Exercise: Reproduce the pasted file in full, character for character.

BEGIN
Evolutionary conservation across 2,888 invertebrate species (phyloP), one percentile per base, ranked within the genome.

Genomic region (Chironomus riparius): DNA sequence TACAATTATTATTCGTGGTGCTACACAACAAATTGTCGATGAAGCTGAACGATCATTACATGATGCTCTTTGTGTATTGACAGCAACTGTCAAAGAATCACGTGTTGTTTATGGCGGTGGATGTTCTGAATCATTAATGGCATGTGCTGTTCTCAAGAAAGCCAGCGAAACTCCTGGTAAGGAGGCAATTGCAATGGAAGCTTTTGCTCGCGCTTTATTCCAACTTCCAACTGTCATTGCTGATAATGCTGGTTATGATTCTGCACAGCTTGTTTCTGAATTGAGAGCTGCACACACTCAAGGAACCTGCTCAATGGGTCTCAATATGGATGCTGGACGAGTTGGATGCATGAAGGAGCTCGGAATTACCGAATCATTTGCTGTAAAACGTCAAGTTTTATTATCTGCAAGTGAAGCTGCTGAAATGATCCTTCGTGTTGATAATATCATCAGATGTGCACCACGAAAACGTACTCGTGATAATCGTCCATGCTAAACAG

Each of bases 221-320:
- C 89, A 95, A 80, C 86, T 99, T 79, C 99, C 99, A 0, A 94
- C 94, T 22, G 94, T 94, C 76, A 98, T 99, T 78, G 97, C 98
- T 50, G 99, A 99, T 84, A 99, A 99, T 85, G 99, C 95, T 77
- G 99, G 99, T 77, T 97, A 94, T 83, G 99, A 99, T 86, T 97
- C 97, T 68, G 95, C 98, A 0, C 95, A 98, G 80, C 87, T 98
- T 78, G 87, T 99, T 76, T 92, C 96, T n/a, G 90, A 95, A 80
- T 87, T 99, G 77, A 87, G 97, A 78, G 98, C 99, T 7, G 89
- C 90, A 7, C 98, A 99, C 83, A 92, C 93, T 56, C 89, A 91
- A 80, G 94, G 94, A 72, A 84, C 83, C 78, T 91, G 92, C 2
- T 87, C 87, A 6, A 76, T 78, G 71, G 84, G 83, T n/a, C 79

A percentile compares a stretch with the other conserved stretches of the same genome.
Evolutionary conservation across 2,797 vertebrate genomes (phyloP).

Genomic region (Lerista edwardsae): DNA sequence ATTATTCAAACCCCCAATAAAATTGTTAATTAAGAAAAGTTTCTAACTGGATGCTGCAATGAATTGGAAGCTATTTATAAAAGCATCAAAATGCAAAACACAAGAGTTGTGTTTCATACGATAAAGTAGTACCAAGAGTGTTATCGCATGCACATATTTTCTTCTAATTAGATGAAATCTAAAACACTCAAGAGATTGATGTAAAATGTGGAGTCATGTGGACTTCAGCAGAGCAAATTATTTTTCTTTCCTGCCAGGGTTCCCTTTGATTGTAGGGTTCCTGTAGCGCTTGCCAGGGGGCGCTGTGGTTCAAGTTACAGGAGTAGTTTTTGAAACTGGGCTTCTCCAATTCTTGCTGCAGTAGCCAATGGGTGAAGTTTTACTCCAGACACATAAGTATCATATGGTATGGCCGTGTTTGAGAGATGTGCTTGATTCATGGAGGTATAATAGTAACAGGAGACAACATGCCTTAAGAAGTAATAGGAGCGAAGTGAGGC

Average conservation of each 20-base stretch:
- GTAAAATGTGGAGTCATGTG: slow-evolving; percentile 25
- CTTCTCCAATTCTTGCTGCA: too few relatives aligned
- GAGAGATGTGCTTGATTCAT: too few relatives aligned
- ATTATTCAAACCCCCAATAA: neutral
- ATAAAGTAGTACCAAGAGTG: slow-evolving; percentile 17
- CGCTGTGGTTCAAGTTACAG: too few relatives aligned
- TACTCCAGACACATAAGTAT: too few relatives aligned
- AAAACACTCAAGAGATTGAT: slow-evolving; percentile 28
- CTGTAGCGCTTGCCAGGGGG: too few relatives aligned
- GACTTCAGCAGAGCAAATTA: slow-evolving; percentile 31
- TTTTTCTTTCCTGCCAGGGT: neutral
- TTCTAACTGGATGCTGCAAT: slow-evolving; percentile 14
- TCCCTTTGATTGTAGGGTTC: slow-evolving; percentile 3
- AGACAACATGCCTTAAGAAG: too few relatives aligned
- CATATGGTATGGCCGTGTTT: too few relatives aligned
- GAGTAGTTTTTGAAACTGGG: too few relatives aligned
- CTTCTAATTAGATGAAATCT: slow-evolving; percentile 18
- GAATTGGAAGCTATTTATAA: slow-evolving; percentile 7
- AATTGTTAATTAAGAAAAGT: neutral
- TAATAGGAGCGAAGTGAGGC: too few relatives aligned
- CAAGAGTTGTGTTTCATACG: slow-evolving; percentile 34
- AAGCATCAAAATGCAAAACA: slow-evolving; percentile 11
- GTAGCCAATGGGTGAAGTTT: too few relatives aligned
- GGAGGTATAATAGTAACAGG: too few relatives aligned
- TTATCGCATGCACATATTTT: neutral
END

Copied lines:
Evolutionary conservation across 2,888 invertebrate species (phyloP), one percentile per base, ranked within the genome.

Genomic region (Chironomus riparius): DNA sequence TACAATTATTATTCGTGGTGCTACACAACAAATTGTCGATGAAGCTGAACGATCATTACATGATGCTCTTTGTGTATTGACAGCAACTGTCAAAGAATCACGTGTTGTTTATGGCGGTGGATGTTCTGAATCATTAATGGCATGTGCTGTTCTCAAGAAAGCCAGCGAAACTCCTGGTAAGGAGGCAATTGCAATGGAAGCTTTTGCTCGCGCTTTATTCCAACTTCCAACTGTCATTGCTGATAATGCTGGTTATGATTCTGCACAGCTTGTTTCTGAATTGAGAGCTGCACACACTCAAGGAACCTGCTCAATGGGTCTCAATATGGATGCTGGACGAGTTGGATGCATGAAGGAGCTCGGAATTACCGAATCATTTGCTGTAAAACGTCAAGTTTTATTATCTGCAAGTGAAGCTGCTGAAATGATCCTTCGTGTTGATAATATCATCAGATGTGCACCACGAAAACGTACTCGTGATAATCGTCCATGCTAAACAG

Each of bases 221-320:
- C 89, A 95, A 80, C 86, T 99, T 79, C 99, C 99, A 0, A 94
- C 94, T 22, G 94, T 94, C 76, A 98, T 99, T 78, G 97, C 98
- T 50, G 99, A 99, T 84, A 99, A 99, T 85, G 99, C 95, T 77
- G 99, G 99, T 77, T 97, A 94, T 83, G 99, A 99, T 86, T 97
- C 97, T 68, G 95, C 98, A 0, C 95, A 98, G 80, C 87, T 98
- T 78, G 87, T 99, T 76, T 92, C 96, T n/a, G 90, A 95, A 80
- T 87, T 99, G 77, A 87, G 97, A 78, G 98, C 99, T 7, G 89
- C 90, A 7, C 98, A 99, C 83, A 92, C 93, T 56, C 89, A 91
- A 80, G 94, G 94, A 72, A 84, C 83, C 78, T 91, G 92, C 2
- T 87, C 87, A 6, A 76, T 78, G 71, G 84, G 83, T n/a, C 79

A percentile compares a stretch with the other conserved stretches of the same genome.
Evolutionary conservation across 2,797 vertebrate genomes (phyloP).

Genomic region (Lerista edwardsae): DNA sequence ATTATTCAAACCCCCAATAAAATTGTTAATTAAGAAAAGTTTCTAACTGGATGCTGCAATGAATTGGAAGCTATTTATAAAAGCATCAAAATGCAAAACACAAGAGTTGTGTTTCATACGATAAAGTAGTACCAAGAGTGTTATCGCATGCACATATTTTCTTCTAATTAGATGAAATCTAAAACACTCAAGAGATTGATGTAAAATGTGGAGTCATGTGGACTTCAGCAGAGCAAATTATTTTTCTTTCCTGCCAGGGTTCCCTTTGATTGTAGGGTTCCTGTAGCGCTTGCCAGGGGGCGCTGTGGTTCAAGTTACAGGAGTAGTTTTTGAAACTGGGCTTCTCCAATTCTTGCTGCAGTAGCCAATGGGTGAAGTTTTACTCCAGACACATAAGTATCATATGGTATGGCCGTGTTTGAGAGATGTGCTTGATTCATGGAGGTATAATAGTAACAGGAGACAACATGCCTTAAGAAGTAATAGGAGCGAAGTGAGGC

Average conservation of each 20-base stretch:
- GTAAAATGTGGAGTCATGTG: slow-evolving; percentile 25
- CTTCTCCAATTCTTGCTGCA: too few relatives aligned
- GAGAGATGTGCTTGATTCAT: too few relatives aligned
- ATTATTCAAACCCCCAATAA: neutral
- ATAAAGTAGTACCAAGAGTG: slow-evolving; percentile 17
- CGCTGTGGTTCAAGTTACAG: too few relatives aligned
- TACTCCAGACACATAAGTAT: too few relatives aligned
- AAAACACTCAAGAGATTGAT: slow-evolving; percentile 28
- CTGTAGCGCTTGCCAGGGGG: too few relatives aligned
- GACTTCAGCAGAGCAAATTA: slow-evolving; percentile 31
- TTTTTCTTTCCTGCCAGGGT: neutral
- TTCTAACTGGATGCTGCAAT: slow-evolving; percentile 14
- TCCCTTTGATTGTAGGGTTC: slow-evolving; percentile 3
- AGACAACATGCCTTAAGAAG: too few relatives aligned
- CATATGGTATGGCCGTGTTT: too few relatives aligned
- GAGTAGTTTTTGAAACTGGG: too few relatives aligned
- CTTCTAATTAGATGAAATCT: slow-evolving; percentile 18
- GAATTGGAAGCTATTTATAA: slow-evolving; percentile 7
- AATTGTTAATTAAGAAAAGT: neutral
- TAATAGGAGCGAAGTGAGGC: too few relatives aligned
- CAAGAGTTGTGTTTCATACG: slow-evolving; percentile 34
- AAGCATCAAAATGCAAAACA: slow-evolving; percentile 11
- GTAGCCAATGGGTGAAGTTT: too few relatives aligned
- GGAGGTATAATAGTAACAGG: too few relatives aligned
- TTATCGCATGCACATATTTT: neutral